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Вопрос 12 major vowel changes in ne. Great vowel shift. Vocalization of [r].

New English

Great Vowel Shift – the change that happened in the 14th – 16th c. and affected all long monophthongs + diphthong [au]. As a result these vowels were:


narrowed (became more closed);

both diphthongized and narrowed.

ME Sounds

NE Sounds



[i:] 


time [‘ti:mə]

time [teim]

[e:] 


kepen [‘ke:pən]

keep [ki:p]

[a:] 


maken [‘ma:kən]

make [meik]

[o:] 



stone [‘sto:nə]

moon [mo:n]

stone [stoun]

moon [mu:n]

[u:] 


mous [mu:s]

mouse [maus]

[au] 


cause [‘kauzə]

cause [ko:z]

This shift was not followed by spelling changes, i.e. it was not reflected in written form. Thus the Great Vowel Shift explains many modern rules of reading.

Short Vowels

ME Sounds

NE Sounds



[a] 


[o] after [w]!!

that [at]

man [man]

was [was]

water [‘watə]

that [ðæt]

man [mæn]

was [woz]

water [‘wotə]

[u] 


hut [hut]

comen [cumen]

hut [hΛt]

come [cΛm]

There were exceptions though, e.g. put, pull, etc.

Vocalisation of [r]

It occurred in the 16th – 17th c. Sound [r] became vocalised (changed to [ə] (schwa)) when stood after vowels at the end of the word.


new diphthongs appeared: [εə], [iə], [uə];

the vowels before [r] were lengthened (e.g. arm [a:m], for [fo:], etc.);

triphthongs appeared: [aiə], [auə] (e.g. shower [‘∫auə], shire [‘∫aiə]).

13. Old and Modern Germanic languages.

Old English (also called Anglo-Saxon,[1] Englisc by its speakers) is an early form of the English language that was spoken and written in parts of what are now England and south-eastern Scotland between the mid-5th century and the mid-12th century. What survives through writing represents primarily the literary register of Anglo-Saxon. It is a West Germanic language and is closely related to Old Frisian. It also experienced heavy influence from Old Norse, a member of the related North Germanic group of languages.

The Germanic languages today are conventionally divided into three linguistic groups: East Germanic, North Germanic, and West Germanic. This division had begun by the 4th cent. A.D. The East Germanic group, to which such dead languages as Burgundian, Gothic, and Vandalic belong, is now extinct. However, the oldest surviving literary text of any Germanic language is in Gothic (see Gothic language).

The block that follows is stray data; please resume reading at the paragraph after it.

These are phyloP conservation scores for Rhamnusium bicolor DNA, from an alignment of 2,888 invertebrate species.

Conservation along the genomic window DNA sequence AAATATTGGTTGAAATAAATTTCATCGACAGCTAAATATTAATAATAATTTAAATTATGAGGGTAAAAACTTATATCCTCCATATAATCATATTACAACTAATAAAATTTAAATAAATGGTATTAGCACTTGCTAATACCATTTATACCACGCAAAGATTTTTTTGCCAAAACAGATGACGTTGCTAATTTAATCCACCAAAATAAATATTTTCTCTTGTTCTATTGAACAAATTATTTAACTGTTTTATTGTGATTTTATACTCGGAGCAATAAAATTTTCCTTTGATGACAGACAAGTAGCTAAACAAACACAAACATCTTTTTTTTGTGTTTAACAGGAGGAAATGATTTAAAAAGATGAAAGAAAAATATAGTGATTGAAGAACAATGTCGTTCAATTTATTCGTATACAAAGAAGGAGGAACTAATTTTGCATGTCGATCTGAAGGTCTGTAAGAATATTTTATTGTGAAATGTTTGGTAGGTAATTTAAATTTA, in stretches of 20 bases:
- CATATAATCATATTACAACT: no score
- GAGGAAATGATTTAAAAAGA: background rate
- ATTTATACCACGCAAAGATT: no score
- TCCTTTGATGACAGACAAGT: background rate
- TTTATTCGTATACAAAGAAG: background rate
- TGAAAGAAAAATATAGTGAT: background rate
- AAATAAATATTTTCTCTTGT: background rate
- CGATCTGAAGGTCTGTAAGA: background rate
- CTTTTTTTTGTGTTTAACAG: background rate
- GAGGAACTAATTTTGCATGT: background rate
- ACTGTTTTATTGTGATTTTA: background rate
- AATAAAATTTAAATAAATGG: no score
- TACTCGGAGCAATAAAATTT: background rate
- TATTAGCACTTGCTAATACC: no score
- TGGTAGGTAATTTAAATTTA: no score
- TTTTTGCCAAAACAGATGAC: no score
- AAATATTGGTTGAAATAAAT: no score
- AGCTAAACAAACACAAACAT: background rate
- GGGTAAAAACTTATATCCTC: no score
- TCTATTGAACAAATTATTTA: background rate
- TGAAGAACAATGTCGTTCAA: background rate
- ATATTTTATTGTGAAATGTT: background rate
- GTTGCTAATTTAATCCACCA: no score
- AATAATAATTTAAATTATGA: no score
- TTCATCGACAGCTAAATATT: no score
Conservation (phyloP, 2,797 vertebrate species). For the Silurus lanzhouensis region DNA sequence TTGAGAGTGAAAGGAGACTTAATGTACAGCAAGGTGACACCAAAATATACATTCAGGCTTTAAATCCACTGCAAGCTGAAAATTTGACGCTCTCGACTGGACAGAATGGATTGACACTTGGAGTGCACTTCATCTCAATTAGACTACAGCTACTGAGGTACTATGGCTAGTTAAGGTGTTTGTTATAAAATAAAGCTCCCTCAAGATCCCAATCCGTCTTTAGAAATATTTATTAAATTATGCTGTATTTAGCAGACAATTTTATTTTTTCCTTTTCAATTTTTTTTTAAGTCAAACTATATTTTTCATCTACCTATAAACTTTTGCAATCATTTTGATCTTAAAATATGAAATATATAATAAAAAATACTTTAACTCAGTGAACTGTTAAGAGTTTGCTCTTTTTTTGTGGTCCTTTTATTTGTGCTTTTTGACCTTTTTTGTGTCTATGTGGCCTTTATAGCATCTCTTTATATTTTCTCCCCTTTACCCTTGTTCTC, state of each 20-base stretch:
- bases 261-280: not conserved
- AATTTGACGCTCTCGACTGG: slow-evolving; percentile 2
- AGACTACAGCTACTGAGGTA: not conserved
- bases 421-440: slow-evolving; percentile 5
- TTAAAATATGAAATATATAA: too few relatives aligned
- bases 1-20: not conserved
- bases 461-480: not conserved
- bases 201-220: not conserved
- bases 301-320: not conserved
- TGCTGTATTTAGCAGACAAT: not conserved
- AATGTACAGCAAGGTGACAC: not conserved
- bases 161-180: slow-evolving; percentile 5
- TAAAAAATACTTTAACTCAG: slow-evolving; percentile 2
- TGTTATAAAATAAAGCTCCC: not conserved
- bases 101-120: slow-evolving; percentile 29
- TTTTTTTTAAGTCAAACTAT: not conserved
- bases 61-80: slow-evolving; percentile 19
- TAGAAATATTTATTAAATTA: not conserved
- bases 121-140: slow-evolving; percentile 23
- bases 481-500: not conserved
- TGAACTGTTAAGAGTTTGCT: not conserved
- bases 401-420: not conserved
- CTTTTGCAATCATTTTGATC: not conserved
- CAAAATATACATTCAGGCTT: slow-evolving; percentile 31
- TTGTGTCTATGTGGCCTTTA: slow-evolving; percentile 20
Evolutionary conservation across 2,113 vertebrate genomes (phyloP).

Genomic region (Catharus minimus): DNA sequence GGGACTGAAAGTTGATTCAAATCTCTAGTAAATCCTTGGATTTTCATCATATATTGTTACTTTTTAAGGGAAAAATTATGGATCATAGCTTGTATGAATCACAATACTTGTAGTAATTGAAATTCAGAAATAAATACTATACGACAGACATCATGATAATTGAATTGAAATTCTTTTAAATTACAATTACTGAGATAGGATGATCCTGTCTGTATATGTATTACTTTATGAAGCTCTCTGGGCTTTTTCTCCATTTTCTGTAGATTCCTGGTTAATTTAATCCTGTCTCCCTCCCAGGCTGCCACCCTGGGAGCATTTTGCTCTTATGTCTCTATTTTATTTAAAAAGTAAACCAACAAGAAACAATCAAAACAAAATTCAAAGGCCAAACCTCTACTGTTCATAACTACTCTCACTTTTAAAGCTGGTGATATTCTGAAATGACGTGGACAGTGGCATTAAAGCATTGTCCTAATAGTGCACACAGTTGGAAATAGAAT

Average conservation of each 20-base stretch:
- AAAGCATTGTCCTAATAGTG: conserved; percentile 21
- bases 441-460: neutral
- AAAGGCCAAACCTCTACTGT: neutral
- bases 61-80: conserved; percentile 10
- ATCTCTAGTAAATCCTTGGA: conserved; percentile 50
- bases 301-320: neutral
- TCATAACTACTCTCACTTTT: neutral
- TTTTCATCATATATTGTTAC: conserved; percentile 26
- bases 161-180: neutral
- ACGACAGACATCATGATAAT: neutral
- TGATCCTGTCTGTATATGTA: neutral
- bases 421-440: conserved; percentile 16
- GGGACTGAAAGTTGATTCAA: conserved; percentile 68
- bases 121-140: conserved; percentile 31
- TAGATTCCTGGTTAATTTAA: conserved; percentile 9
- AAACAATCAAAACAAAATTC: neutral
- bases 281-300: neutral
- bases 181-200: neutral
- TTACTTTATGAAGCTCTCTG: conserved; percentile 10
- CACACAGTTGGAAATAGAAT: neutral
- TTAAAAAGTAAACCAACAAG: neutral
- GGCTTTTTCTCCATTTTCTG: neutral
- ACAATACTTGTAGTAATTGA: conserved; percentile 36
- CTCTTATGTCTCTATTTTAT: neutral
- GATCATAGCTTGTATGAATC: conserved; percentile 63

The North Germanic languages, also called Scandinavian languages or Norse, include Danish, Faeroese, Icelandic, Norwegian, and Swedish. They are spoken by about 20 million people, chiefly in Denmark, the Faeroe Islands, Iceland, Norway, and Sweden.

The West Germanic languages are English, Frisian, Dutch, Flemish, Afrikaans, German, and Yiddish. They are spoken as a primary language by about 450 million people throughout the world. Among the dead West Germanic languages are Old Franconian, Old High German, and Old English (or Anglo-Saxon) from which Dutch, German, and English respectively developed.

Modern Germanic languages Genetically, English belongs to the Germanic or Teutonic group of languages, which is one of the twelve groups of the I-E linguistic family. The Germanic languages in the modern world are as follows:

English – in Great Britain, Ireland, the USA, Canada, Australia, New Zealand, the South African Republic, and many other former British colonies;

German – in the Germany, Austria, Luxemburg, part of Switzerland;

Netherlandish – in the Netherlands and Belgium (known also as Dutch and Flemish respectively);

Afrikaans – in the South African Republic;

Danish – in Denmark;

Swedish – in Sweden and Finland;

Norwegian – in Norway;

Icelandic – in Iceland;

Frisian – in some regions of the Netherlands and Germany;

Faroese – in the Faroe Islands;

Yiddish – in different countries.

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